3 August 2014
Regimental number prefixes - a Royal Sussex Regiment case history
Earlier this year I responded to a query concerning a Royal Sussex Regiment man whose regimental number was recorded variously as SR/2245 (GRO Death Index Army Other Ranks), S/2245 (Commonwealth War Graves Commission and Soldiers Died in The Great War), 2245 (De Ruvigny's Roll of Honour) and LSR/2245 (medal index card). So which prefix, if any, is the correct one?
The Royal Sussex Regiment, in common with most other infantry regiments, employed a number of different regimental number prefixes during the First World War but L/ and LSR/ were both used inconsistently before the war; L/ to denote a regular enlistment in either the 1st or 2nd Battalions, and LSR to denote an enlistment into the 3rd (Special Reserve) Battalion. These prefixes would be more consistently applied from August 1914 when men joining the newly forming service battalions for wartime service only had their numbers prefixed by G/ (for General Service) or SD/ (if they joined the South Down battalions, the 11th, 12th, 13th and 14th (Reserve) battalions, and men joining the Special Reserve for wartime service only had their number prefixed with GSSR/ (or General Service Special Reserve).
So the short answer is that LSR is the correct prefix here, and remember too that the medal index card is the official source; showing the number that would have been impressed on the man's medals. SR (on the GRO index) conveys the correct notion that the man served in the Special Reserve and S/ (CWGC and SDGW) is a commonly found prefix for the Special Reserve but was not, as far as I'm aware, used by the Royal Sussex Regiment. The entry in De Ruvigny's roll is the least trustworthy but we should remember that like the National Roll of the Great War series, the information about the men and women whose names appear in these rolls was generally supplied by next of kin rather than from official sources.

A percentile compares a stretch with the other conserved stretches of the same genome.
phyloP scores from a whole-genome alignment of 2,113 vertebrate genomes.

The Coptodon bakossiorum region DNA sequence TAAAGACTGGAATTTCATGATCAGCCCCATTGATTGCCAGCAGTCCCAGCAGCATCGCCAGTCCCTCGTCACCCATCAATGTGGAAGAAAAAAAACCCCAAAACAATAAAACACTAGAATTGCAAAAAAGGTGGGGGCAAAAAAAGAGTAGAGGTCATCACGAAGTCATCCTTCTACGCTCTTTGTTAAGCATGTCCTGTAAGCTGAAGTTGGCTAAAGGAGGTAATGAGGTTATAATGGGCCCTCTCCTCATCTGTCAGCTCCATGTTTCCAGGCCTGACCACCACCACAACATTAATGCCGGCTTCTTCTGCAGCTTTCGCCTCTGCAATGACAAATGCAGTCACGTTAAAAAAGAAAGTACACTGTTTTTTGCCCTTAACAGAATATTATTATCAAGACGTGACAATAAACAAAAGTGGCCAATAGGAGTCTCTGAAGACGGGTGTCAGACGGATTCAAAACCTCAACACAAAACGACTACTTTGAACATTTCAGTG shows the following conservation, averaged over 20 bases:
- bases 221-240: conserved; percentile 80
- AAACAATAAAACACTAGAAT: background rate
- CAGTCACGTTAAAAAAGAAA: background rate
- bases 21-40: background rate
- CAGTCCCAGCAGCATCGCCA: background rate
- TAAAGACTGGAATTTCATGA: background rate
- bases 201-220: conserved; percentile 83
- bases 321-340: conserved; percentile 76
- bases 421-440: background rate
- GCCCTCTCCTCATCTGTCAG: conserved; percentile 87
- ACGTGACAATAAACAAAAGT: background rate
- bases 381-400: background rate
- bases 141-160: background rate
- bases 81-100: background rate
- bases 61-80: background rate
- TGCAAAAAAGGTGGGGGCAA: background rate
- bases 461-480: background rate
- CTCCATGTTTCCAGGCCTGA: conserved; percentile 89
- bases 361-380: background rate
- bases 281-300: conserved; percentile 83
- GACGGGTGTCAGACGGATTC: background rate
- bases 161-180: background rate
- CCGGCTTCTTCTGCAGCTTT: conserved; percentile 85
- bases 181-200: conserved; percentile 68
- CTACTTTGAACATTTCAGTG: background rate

As for LSR/, I have also seen this expressed on attestation papers as L/SR/ and, confusingly, G/SR.
For further information on regimental number prefixes see the separate page on this blog and also look out for Howard Williamson's new book which will be published later this year. The image ion this post shows would-be recruits in Durham in 1914 and appears on the Durham County Record Office website.
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